But the priests of San Nicola in Bari were equally scathing.  Besides rejecting any Turkish claim to the bones out of hand, Father Gerardo Cioffari, historian at the basilica, impugned Turkish motives.  “They ask for the remains only to keep tourism alive ... They don’t venerate St. Nicholas”.  He pointed out that the bones are now secured in blocks of reinforced concrete (which is actually intended to precipitate the “manna”).  Cioffari said that local popular piety would prevent any such return of the relics. “If the remains were moved there would be a revolution here ... Even the Vatican couldn’t do anything about it.”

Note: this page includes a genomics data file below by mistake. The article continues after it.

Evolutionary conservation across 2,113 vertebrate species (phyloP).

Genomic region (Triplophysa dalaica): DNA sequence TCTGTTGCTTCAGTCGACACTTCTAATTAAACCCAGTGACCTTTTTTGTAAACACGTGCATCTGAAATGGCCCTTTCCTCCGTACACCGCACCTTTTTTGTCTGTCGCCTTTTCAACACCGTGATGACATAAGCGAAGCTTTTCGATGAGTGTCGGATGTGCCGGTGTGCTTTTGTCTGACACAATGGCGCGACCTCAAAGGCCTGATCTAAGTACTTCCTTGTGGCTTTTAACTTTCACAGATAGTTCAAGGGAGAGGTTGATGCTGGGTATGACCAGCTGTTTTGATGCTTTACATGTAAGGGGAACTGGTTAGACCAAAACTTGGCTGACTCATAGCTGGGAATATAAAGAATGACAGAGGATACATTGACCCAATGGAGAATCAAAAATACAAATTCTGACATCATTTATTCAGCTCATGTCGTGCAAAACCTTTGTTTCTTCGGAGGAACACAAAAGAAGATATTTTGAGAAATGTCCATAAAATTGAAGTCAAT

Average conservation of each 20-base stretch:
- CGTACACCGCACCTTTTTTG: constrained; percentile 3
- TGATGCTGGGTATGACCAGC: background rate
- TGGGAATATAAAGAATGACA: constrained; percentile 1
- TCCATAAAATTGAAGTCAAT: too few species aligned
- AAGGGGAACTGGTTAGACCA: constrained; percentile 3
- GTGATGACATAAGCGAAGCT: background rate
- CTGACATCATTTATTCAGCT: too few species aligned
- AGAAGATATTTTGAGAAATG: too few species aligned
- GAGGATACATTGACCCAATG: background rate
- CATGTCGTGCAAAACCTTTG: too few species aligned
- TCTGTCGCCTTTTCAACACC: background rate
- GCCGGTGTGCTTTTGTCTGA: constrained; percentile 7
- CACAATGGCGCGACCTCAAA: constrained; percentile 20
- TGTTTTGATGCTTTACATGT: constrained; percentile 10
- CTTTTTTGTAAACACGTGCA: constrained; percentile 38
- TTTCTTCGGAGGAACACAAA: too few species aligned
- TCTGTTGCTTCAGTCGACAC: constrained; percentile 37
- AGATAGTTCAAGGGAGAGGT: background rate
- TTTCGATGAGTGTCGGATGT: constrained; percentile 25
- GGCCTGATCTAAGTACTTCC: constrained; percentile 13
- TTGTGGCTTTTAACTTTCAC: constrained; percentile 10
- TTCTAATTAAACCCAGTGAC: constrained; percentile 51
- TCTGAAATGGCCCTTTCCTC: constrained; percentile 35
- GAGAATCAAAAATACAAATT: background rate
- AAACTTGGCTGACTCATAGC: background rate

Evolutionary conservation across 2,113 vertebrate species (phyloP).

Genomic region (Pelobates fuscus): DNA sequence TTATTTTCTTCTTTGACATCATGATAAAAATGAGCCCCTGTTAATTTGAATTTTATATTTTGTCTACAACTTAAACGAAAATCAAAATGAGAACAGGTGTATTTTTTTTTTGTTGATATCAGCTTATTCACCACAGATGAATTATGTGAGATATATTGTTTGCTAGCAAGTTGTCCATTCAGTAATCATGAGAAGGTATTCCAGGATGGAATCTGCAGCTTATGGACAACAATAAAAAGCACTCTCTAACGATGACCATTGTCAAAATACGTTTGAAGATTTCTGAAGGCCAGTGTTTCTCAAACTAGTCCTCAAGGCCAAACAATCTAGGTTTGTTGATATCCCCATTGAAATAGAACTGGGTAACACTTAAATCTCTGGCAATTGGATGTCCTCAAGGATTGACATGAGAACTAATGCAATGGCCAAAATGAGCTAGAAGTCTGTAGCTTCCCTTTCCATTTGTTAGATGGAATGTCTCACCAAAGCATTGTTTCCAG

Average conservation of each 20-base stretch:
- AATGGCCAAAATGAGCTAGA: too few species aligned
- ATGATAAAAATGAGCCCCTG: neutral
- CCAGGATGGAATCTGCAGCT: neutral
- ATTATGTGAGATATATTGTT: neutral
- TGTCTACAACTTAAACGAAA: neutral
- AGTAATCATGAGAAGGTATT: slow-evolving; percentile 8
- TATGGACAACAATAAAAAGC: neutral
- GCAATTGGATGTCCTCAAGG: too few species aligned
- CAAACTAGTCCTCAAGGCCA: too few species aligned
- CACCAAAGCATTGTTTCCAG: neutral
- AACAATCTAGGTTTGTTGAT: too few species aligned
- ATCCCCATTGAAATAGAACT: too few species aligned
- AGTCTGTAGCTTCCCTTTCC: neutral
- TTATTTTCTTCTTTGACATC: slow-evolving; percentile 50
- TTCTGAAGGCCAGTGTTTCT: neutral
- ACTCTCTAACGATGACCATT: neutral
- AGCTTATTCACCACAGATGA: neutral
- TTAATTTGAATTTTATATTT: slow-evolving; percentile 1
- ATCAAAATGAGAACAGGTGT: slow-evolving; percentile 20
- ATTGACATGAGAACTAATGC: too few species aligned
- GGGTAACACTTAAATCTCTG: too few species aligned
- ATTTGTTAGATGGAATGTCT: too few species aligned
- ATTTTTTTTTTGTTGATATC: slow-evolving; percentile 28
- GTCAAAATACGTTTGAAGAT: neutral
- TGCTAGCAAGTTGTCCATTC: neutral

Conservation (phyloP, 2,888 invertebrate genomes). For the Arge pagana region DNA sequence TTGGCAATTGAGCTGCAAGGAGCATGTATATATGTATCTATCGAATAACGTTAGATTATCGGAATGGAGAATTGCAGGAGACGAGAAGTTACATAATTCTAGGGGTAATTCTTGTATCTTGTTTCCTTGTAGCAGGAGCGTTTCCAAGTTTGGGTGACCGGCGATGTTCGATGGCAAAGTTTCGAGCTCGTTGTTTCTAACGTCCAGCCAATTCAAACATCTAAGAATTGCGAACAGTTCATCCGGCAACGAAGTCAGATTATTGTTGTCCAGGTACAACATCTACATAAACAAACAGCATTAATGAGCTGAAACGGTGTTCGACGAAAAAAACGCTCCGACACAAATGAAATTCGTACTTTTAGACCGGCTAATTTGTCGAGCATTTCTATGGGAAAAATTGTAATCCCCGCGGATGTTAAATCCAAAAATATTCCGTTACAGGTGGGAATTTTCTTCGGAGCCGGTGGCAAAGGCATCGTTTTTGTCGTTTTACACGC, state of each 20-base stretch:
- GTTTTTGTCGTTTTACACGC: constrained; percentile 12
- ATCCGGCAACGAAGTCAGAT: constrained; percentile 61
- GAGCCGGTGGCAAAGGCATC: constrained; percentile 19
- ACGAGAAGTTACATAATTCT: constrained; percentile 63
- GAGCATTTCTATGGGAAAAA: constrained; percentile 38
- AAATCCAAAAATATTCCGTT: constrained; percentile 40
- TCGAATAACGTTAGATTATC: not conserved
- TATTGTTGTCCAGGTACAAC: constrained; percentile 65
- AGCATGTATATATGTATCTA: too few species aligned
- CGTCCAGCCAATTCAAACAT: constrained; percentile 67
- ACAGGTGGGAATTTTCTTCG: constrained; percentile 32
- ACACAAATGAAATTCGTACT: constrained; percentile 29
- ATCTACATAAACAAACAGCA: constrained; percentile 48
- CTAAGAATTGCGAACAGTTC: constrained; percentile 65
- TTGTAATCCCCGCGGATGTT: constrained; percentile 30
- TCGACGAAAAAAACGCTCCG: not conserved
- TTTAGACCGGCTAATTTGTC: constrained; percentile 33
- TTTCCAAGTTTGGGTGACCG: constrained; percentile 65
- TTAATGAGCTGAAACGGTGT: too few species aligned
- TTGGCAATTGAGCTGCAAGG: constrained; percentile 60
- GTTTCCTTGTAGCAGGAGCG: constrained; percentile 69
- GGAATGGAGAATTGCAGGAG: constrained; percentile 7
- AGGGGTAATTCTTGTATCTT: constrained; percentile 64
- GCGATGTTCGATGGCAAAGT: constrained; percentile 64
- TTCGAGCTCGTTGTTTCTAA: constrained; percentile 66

But the Pope has precedent upon his side.  Thirty years ago, the Vatican approved the return of several relics of St. Nicholas to a Greek Orthodox Church in New York.

After all, like the endless supply of wood from the true cross, there are usually sufficient of any relic to go round Meanwhile St Nicholas church at Myra has its empty crypt dedicated to St Nicholas ready and waiting for bones.

Benedict’s eastern crusade is far from over, and we watch his planned trip to Turkey later this year with interest.